Columbia tender trepidation: Checkout stand democracy or unelected autocracy?
What’s going on (or not going on) at City Hall about the tenders for the Columbia Avenue infrastructure project? Tenders were opened on April 3 and there hasn’t been a peep about what the bids were.
If the bids had come in below estimates, staff and council members would have been bragging about the money they saved the taxpayers of Rossland. If the bids had come in close to the estimates, the story would be that the project’s on budget and everything planned can be done at the expected cost. But there’s been nothing from City Hall.
I suspect the bids, not surprisingly, came in well above estimates and staff and the consultants at ISL are now scrambling to see what can be cut out of the project. That possibility reminds me of the on-going saga of the Ophir Reservoir project which is still winding its way through the courts because of the items that were arbitrarily cut out of that project by the City when the costs came in way over budget.
So what could be removed from the Columbia Avenue contract without attracting a claim from the contractor such as happened with Ophir Reservoir? Actually, not much. All the optional work on Washington Street could be eliminated from the project, but that work was never included in the original estimate provided to council by CAO Victor Kumar in late December.
The majority of other costs that are identified as “optional” in the tender documents are for all the knick-knacks that were planned to be scattered over the widened sidewalks to impede snow removal in the winter. Things like bike racks, picnic tables, benches, and garbage cans. Not really high-cost items in the grand scheme of things. Not much potential saving there.
So what’s left that could be cut? The $300,000 irrigation system that’s only going to save the City about $5,000 in student labour costs each year would be a good start. So would the roof drain connections to each individual building along Columbia which will never be used. Unfortunately, those are not “optional” items according to the tender documents and cutting them could result in penalties for the City.
What about the parallel parking that’s getting so much attention? That’s not an option either. Potential contractors were not provided an opportunity to bid on anything except parallel parking between Queen and Washington. Any changes at this stage would involve a costly redesign of the project and a significant delay in the start of the project.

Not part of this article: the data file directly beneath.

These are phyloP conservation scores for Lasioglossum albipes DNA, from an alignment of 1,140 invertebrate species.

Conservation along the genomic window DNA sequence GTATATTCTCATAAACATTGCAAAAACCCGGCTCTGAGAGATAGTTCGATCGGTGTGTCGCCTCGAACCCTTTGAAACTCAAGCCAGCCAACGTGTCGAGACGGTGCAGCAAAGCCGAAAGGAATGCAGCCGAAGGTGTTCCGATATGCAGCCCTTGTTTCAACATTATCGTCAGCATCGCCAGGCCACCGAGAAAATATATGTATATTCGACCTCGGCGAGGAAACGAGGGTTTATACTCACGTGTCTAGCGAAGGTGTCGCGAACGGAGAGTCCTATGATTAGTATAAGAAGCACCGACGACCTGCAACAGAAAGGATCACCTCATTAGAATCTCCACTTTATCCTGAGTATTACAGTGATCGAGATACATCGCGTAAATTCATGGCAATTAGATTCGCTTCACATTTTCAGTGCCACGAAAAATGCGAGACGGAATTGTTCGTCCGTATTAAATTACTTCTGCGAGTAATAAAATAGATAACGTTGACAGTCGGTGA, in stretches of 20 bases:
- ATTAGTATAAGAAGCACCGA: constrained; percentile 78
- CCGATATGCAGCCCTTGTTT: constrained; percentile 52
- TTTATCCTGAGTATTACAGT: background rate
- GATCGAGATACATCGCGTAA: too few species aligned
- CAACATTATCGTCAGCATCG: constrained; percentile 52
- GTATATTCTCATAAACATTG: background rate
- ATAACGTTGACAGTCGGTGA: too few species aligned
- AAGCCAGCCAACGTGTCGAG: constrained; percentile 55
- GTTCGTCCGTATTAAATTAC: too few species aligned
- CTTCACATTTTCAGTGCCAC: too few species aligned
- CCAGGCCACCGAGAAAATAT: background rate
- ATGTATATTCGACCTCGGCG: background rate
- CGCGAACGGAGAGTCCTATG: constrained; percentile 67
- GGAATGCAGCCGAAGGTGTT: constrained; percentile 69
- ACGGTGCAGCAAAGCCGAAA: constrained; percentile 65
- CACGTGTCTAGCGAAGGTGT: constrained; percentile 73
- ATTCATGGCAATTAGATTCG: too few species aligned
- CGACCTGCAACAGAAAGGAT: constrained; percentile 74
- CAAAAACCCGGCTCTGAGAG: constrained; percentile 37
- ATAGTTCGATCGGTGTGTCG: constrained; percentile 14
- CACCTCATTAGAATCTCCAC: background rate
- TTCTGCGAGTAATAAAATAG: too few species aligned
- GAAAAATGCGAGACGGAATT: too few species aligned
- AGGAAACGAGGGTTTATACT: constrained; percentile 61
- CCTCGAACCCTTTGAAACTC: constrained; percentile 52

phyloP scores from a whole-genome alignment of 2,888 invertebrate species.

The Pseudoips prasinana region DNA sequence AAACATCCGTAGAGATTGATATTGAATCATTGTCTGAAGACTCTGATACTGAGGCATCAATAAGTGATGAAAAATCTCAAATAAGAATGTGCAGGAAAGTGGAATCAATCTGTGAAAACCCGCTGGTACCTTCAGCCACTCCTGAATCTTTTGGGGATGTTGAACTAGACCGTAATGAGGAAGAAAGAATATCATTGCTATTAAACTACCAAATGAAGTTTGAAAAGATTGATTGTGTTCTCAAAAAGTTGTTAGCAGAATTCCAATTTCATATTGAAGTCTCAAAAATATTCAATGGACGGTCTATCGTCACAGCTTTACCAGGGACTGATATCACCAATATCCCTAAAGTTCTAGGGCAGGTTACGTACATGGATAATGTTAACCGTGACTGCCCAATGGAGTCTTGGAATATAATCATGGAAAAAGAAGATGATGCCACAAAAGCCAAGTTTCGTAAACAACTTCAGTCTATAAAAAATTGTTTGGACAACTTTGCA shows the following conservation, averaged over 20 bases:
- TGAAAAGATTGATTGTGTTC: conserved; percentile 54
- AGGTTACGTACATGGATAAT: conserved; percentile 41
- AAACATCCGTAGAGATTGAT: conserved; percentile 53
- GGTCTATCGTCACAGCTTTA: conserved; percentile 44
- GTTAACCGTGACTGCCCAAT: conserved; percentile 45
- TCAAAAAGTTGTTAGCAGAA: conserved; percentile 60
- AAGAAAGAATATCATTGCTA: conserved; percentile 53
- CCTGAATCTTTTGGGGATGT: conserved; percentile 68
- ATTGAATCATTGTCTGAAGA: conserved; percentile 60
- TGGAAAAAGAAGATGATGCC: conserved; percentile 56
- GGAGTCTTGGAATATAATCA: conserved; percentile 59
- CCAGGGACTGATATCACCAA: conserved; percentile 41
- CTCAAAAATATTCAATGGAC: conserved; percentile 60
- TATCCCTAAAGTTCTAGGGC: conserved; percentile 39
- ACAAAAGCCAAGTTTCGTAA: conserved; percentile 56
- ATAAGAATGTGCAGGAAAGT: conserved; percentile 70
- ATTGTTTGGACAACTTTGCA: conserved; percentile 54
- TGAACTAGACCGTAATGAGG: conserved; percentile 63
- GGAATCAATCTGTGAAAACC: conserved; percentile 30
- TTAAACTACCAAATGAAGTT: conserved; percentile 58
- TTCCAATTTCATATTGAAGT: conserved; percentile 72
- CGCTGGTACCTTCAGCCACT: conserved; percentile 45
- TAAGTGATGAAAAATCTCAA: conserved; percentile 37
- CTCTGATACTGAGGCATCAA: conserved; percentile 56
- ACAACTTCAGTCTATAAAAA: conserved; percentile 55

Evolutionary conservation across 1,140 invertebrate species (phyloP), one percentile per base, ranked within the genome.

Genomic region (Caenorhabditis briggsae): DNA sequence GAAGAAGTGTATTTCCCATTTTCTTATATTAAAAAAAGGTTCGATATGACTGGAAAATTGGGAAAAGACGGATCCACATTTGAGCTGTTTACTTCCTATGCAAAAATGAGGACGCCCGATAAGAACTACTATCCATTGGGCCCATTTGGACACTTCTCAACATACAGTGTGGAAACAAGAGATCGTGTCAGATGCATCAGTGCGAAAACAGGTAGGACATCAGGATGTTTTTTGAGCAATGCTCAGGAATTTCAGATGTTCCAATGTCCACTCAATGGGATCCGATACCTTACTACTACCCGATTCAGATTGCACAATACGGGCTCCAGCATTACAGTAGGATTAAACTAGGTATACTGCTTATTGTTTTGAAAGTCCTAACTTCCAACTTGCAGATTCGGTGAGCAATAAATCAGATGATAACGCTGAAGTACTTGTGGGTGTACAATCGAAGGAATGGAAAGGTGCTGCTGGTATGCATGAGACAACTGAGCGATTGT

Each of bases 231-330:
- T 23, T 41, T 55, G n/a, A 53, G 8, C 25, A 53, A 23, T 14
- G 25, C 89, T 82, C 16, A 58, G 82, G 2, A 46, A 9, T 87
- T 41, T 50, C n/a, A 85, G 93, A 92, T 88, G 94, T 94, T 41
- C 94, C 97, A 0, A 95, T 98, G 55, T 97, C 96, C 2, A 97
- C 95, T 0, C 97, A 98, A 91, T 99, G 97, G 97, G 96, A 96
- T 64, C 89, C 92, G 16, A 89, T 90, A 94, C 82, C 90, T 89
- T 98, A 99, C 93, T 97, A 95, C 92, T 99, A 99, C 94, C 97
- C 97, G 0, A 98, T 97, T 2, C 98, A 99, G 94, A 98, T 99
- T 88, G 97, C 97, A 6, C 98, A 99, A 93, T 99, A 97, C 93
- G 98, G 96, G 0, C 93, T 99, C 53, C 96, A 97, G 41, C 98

The great debate about the apparent 10 parking spot difference between parallel and angle parking totally misses the real point. At the moment, there are about 112 parking spaces on Columbia between Spokane and St. Paul. (Go and count them to convince yourself.) According to the Ministry of Transportation and Infrastructure (MOTI) drawings for “signing and pavement marking” that were issued March 21, 2012 as amendment #3 to the tender documents, there will only be 72 parking spaces after construction. That’s a net loss of 40 parking spaces.
The loss of 40 parking spaces will not be made up by “new” parking spaces in parking lots on Washington or on Queen behind the Credit Union. Those spots already exist. They may be tidied up a bit and paved but there will be no more parking spaces than the existing ones that are already used heavily.
A really interesting feature of the MOTI drawings is that there are no handicap spots included in the parallel parking spaces on the north side of Columbia. There are eight handicap spots shown on the rest of the street but none near the Post Office or the drug store.
So what are folks with mobility issues to do? If they do find a parallel parking spot by the Post Office they can get out of their car by stepping into the drainage swale between their vehicle and the chip truck that is driving by about two feet away. In the winter, their passengers will have to struggle opening the car door into the piles of snow pushed off the extra wide sidewalk. In the summer, at either end of the block, passengers will have to step out of the car into gardens of perennials. Sure sounds like a wonderful design to me. Even able-bodied folks will have problems, but they can park somewhere else and walk.
Staff is deciding what to do with the project. It’s only fitting that they decide what’s going to happen on Columbia Avenue because they’ve made all the decisions up to this point in time anyways. Council has not made one decision about this project other than to rubber-stamp whatever has been put in front of them by staff or have delayed making any decisions until it’s too late and the decisions are made for them.
Council needs to listen to the majority of people in the community. Checkout stand democracy, however imperfect it might be, is still much more preferable to the unelected autocracy that council has allowed the City to sink into.